(T-G Photo by Brian Mosely)
Mohamad Ali and Hawo Siyad both told the documentary makers that around 150 Somalis were evicted from Davis Estates last year after one of the units in the complex was found to be infested with bedbugs.
Director/producer Kim Snyder and her crew from Chicago returned to Shelbyville Sunday to shoot footage for a documentary focusing on the impact that immigration and refugees are having on the community.
Snyder works with the BeCause Foundation, which has previously done documentaries on the homeless. Officials with the Foundation feel the topic of immigration and how towns like Shelbyville grapple with it is a big issue.
Also in attendance were local activist Luci Taylor and Catalina Nieto, public awareness coordinator for the Tennessee Immigrant and Refugee Rights Coalition (TIRRC). The meeting was held at the home of Ali on East Depot Street, where a traditional Somali dinner was served.
Hawo said she lived in a refugee camp in Kenya for 12 years before coming to the United States, first moving to Columbus, Ohio. But within six months of her arrival, the lack of work there led her to the hills of southern Tennessee to work at the local Tyson plant.
Mohamad has been in America for a longer amount of time, about seven years, and he is recognized as an up-and-coming-leader for his community. He also works at Tyson.
However, her experience in Shelbyville, as well as Mohamad's, was marred by the bedbug-related evictions.
Hawo said that an Somali infant was found to have suffered numerous bites from the parasite and the mother did not know the cause. Doctors told the refugee mother to report the cause to the owners of the apartment.
"When she did, they did nothing about it," Taylor said. When the mother returned a second time to alert the property owners, 150 of the refugees were told to pack their things and move out, Taylor said.
"They evicted anybody that spoke out," Taylor claims.
A meeting was called in March of last year, Taylor explained, involving county mayor Eugene Ray, city manager Ed Craig and Emergency Management Agency director Scott Johnson to learn what could be done and where the refugees would go.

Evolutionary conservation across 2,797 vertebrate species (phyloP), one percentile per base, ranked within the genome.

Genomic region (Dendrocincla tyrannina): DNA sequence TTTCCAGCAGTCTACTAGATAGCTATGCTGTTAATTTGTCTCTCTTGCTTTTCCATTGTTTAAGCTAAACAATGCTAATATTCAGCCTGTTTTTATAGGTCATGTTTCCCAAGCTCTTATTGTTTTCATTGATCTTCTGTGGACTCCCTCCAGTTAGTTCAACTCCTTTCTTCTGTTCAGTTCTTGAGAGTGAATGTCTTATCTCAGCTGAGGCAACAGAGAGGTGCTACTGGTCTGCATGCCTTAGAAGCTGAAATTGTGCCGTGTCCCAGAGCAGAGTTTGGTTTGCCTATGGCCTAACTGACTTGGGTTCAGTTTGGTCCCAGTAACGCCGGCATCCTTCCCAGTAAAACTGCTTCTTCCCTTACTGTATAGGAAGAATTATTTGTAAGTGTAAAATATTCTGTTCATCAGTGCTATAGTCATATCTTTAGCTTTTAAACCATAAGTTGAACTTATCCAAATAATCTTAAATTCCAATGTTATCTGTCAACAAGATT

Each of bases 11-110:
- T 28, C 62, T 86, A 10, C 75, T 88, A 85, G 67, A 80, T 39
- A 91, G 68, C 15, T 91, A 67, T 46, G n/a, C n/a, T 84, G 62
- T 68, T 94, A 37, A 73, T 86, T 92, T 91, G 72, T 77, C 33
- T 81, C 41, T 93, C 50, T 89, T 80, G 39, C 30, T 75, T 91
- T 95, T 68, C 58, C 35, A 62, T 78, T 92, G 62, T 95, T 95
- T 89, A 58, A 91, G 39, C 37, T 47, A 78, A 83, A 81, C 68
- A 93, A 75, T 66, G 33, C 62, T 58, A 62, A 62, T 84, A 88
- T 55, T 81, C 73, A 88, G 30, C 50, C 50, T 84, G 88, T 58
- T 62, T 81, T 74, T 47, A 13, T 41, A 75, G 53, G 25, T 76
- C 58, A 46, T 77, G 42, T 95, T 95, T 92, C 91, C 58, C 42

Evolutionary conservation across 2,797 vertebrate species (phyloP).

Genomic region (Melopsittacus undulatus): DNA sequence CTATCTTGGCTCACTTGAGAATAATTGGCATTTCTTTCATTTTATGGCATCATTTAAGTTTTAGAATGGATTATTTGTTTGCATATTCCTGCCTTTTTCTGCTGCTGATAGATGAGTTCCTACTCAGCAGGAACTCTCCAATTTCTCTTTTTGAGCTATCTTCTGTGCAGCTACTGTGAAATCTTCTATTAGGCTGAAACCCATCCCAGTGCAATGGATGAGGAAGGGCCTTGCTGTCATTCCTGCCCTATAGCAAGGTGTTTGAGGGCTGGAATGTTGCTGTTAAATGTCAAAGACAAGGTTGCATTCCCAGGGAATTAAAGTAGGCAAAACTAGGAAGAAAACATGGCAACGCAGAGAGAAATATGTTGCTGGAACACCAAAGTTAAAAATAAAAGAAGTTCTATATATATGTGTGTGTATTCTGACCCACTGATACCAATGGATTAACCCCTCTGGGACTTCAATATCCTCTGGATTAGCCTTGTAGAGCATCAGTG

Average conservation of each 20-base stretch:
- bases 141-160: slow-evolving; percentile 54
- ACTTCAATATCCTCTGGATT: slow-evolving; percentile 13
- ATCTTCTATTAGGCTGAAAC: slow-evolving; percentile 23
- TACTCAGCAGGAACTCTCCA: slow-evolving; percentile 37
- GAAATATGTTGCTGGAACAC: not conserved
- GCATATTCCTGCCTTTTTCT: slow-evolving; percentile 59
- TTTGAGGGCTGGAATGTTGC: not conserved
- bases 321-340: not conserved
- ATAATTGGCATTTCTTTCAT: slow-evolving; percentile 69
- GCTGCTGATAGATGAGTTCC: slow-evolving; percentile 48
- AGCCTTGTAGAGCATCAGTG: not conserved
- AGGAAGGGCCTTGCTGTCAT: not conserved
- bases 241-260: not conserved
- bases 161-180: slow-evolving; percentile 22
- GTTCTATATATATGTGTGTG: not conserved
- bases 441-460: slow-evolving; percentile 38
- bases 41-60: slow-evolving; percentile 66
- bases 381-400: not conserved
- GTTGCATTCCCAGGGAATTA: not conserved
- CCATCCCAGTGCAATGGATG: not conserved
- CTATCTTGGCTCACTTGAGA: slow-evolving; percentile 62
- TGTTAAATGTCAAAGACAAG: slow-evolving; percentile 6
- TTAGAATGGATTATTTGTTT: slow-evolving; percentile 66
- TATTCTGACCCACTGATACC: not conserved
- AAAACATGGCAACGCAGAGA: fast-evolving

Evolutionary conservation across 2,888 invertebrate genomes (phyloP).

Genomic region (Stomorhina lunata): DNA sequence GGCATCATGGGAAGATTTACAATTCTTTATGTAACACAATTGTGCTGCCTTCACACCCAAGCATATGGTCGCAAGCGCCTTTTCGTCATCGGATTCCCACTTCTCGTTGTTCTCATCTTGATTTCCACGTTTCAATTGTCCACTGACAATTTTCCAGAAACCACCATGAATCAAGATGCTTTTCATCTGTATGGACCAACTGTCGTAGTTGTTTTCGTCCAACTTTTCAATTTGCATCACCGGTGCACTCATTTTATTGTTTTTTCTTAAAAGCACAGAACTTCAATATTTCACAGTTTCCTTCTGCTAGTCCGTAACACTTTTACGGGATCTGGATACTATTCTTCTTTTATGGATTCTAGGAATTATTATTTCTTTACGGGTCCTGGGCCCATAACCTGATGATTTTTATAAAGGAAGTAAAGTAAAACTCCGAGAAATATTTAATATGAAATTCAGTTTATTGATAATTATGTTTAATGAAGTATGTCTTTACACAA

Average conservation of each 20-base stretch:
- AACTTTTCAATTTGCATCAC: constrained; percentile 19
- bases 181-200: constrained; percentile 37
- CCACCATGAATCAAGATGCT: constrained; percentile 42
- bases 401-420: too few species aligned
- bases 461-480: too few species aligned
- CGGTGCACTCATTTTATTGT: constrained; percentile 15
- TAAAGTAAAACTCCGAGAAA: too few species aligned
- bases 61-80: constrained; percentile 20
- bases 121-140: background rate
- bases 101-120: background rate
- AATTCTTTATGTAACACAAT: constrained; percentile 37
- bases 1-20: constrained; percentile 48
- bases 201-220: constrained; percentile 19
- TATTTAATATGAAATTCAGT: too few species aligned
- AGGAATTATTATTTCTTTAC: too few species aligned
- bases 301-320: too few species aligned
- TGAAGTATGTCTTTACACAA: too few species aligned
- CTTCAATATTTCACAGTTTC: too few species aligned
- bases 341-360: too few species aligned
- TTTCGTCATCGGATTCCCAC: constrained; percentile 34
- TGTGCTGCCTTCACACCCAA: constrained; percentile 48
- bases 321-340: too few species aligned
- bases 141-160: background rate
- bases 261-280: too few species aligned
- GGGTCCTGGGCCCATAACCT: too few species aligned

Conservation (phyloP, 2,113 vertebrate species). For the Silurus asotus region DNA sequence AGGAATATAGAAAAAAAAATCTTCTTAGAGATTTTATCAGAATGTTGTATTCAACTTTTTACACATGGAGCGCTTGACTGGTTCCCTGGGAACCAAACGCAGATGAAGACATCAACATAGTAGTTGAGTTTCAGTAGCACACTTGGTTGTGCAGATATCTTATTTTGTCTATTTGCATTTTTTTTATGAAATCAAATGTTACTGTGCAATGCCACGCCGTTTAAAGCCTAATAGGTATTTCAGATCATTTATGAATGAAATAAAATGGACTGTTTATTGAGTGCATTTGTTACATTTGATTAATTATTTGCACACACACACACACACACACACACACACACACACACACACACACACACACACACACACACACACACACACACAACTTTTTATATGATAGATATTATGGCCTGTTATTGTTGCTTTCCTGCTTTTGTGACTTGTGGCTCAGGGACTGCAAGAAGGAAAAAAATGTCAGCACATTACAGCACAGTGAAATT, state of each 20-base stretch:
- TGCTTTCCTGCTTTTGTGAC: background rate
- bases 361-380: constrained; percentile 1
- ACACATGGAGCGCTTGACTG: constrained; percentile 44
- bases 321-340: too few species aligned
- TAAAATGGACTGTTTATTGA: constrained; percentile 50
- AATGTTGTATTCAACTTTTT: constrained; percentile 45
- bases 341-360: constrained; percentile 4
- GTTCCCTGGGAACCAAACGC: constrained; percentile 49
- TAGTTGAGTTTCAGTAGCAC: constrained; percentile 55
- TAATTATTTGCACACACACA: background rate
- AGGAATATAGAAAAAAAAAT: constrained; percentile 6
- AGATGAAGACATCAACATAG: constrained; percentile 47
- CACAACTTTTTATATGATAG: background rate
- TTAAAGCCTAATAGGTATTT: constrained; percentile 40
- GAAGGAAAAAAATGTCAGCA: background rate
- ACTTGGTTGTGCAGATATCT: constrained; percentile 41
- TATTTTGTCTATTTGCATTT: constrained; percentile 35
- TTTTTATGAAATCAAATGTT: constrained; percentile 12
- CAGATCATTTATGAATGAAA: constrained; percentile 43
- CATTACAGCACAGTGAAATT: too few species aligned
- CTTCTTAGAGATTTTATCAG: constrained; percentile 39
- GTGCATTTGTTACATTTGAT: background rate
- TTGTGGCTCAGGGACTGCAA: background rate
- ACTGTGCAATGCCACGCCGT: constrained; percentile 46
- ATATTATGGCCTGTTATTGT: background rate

All the refugees were given eviction notices and Taylor was shown the notices at the Adult Learning Center, in which the Somalis were given 30 days to find another place to live.
The refugees missed a whole week of school and several days of work at Tyson as they tried to find a new roof over their heads, Taylor said, and the Somalis dispersed all throughout Shelbyville.
Both Hawo and Mohamad also claim that men representing the apartment owners would conduct late night inspections of the units, showing up unannounced with flashlights and frightening the refugees.
Taylor explained this action was very upsetting to some of the Somalis, given their experiences in their home country, where there is no government to speak of and roving bands of militants frequently have their way with the people.
It was especially upsetting to the women, Taylor said, who would sleep with little or no clothes and then have to deal with strange men suddenly entering the apartments, shining the flashlights around. Taylor was told that this practice is still going on with the remaining Somali residents and wants to know how to get it stopped.
Taylor said that the Somalis were "never allowed to have contact with the manager, they were always being handled by a security man or somebody that worked at the office. They wanted to talk to the manager, but instead they got evicted."
Nieto said that the matter was investigated by the Tennessee Human Rights Commission, who found no wrongdoing on the part of the apartment owners.
Taylor said she later heard that once the apartment was cleaned out, "within 24 hours, that apartment was rented out to an American."
The 43-year-old Hawo has six children, many of whom are scattered around the country in different Somali communities, such as those in Seattle and parts of Minnesota. The kids visit from time to time and Hawo hopes they will move here some day. One of Hawo's daughters lives with her, as well as one of the woman's sisters.
Hawo learned English from Taylor at Shelbyville's Adult Learning Center and is hoping to get her GED at some point in the future. She was also a nurse and a teacher back in Africa and also hopes to continue that job her once she is ready.
The Somali refugee says she loves Tennessee and calls our state "very beautiful."
"I have a job, I have a school. I like it," Hawo said. "This is my state now. I don't go anywhere. I have many friends who are American in Shelbyville."